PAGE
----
A particle as small as 80 billionth of a meter is haunting the humanity. Probably hunting. More than anything, it is the fear of catching the coronavirus that is making people sick with fear. The stories of its lethality — real and imaginary — are growing by the day. It can catch anyone — men, women or children. It makes no distinction between the rich and poor, between those at the top of the social ladder and those rotting at the bottom.
Viruses are nothing new. Microbes have been around for a long time — even before our ancestors starting walking on this planet. The virus has gone global in a few months, killing people, destroying jobs, blowing up stocks, smashing industries and challenging our whole knowledge systems and assumptions.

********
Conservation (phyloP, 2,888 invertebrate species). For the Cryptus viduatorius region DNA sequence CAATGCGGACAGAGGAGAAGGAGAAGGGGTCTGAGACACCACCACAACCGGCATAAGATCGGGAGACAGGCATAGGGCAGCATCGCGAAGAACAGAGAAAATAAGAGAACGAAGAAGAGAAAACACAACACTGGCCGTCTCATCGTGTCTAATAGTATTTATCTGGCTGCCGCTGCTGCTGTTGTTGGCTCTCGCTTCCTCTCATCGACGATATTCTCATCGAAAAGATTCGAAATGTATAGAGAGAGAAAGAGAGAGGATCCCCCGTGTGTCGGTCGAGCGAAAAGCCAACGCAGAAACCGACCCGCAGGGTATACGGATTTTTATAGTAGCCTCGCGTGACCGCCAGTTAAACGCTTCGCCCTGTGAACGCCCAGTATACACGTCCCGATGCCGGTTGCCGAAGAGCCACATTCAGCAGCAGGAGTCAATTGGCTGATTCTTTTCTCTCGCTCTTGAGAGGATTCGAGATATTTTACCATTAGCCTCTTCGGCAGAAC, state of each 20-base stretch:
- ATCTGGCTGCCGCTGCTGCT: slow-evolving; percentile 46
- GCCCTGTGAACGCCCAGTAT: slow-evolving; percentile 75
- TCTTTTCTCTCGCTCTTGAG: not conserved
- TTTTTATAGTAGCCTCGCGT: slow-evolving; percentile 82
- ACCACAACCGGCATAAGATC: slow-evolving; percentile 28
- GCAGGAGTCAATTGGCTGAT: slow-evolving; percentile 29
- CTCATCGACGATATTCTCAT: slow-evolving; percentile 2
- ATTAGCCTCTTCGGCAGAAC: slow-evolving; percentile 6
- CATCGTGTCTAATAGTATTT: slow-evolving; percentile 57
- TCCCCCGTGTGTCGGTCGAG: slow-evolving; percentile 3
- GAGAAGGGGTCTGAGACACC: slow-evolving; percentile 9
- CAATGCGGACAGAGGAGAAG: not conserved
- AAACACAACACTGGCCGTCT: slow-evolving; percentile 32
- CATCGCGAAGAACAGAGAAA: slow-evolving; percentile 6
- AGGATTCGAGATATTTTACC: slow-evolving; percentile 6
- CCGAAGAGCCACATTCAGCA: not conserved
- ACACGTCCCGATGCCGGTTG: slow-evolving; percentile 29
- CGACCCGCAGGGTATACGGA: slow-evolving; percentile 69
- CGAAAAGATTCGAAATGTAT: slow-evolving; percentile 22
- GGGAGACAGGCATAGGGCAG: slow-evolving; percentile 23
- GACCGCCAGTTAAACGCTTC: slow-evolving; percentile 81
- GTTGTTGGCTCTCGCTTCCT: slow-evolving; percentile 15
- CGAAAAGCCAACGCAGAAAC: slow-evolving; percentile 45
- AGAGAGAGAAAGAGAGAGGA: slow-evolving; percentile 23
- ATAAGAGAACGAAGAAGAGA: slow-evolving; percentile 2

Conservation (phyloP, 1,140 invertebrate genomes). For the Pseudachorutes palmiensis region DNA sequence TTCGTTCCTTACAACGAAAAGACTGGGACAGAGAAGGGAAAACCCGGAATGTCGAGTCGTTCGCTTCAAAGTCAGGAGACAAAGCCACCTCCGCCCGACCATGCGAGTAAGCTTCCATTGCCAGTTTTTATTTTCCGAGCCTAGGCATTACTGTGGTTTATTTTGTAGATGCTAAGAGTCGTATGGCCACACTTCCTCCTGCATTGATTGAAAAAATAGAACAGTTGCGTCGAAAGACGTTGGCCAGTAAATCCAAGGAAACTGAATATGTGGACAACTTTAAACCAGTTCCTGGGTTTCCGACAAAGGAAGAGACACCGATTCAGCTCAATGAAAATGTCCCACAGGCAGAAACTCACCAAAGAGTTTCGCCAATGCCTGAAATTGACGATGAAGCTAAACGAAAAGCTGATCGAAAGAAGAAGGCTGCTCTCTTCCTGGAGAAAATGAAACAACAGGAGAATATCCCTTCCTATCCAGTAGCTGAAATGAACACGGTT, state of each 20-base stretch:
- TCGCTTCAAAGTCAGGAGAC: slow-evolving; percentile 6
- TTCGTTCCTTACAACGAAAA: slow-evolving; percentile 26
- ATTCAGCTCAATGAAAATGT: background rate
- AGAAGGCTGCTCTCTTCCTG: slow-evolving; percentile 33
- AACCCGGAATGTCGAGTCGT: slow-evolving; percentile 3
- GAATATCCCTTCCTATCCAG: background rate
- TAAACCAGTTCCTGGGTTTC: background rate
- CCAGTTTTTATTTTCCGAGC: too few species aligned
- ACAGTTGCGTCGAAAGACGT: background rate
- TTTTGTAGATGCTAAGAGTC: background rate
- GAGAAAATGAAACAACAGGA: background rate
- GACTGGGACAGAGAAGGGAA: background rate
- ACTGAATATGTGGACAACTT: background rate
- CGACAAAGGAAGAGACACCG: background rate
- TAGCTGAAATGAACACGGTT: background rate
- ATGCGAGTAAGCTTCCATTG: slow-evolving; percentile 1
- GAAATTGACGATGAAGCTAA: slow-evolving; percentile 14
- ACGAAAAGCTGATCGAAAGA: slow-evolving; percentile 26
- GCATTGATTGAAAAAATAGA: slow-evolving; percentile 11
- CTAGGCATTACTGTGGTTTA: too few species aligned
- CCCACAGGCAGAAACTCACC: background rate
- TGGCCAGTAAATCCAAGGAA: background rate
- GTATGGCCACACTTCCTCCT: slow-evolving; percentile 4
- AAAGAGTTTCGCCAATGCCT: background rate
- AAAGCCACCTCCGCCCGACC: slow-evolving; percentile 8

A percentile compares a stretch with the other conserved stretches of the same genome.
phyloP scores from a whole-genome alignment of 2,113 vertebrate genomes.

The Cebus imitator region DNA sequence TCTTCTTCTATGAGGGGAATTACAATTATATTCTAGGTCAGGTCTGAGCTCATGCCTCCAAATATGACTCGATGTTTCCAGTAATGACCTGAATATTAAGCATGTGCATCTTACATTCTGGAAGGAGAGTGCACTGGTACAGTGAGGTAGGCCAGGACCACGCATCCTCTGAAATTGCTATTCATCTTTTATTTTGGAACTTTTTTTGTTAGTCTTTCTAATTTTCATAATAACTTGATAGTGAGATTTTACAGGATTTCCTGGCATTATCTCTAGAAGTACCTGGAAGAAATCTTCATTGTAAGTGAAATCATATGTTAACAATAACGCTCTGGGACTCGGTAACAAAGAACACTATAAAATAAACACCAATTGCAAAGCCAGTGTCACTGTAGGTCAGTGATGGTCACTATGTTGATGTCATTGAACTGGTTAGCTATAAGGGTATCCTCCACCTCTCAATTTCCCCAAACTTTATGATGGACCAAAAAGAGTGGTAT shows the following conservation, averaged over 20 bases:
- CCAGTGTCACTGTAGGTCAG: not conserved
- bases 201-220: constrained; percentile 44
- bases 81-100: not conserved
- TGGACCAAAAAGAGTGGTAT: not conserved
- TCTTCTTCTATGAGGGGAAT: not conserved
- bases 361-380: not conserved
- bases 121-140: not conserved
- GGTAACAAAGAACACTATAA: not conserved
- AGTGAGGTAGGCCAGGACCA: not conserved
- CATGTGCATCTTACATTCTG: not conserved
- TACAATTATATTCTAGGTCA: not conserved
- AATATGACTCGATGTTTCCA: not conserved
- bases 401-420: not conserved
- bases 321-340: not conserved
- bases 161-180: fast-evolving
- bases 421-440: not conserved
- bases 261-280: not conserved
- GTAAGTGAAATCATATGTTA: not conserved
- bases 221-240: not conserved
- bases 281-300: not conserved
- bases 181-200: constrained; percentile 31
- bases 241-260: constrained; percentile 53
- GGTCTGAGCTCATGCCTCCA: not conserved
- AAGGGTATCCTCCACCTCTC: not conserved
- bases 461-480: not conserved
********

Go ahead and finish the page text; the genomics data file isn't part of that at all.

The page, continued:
It is an irony that the dreaded virus can’t survive a mix of simple soap and water. But if it finds a way into a human body, it turns into a mythological monster which can multiply itself at will. Right now, there is no cure. There is no vaccine. Scientists all over the world are working day and night to make a medicine that can defeat the virus. It is an uphill task. But humans will ultimately defeat the virus. It is a big challenge.
I don’t make tall claims about my achievements. I am an ordinary man. Actually, I am too used to my daily routine and comfort zone. Or maybe I am just laid back. However, there is a contradiction too. I believe in impermanence, empathy and good Karma. It’s a tragedy that we needed a virus to open are eyes to impermanence. It’s an irony that we are discovering our compassion only when a virus ravages our communities and our nations. All over the world, crime rates have fallen. People are helping absolute strangers. We are discovering our shared humanity. As the entire human race stares at an existential crisis, we know that this too shall pass.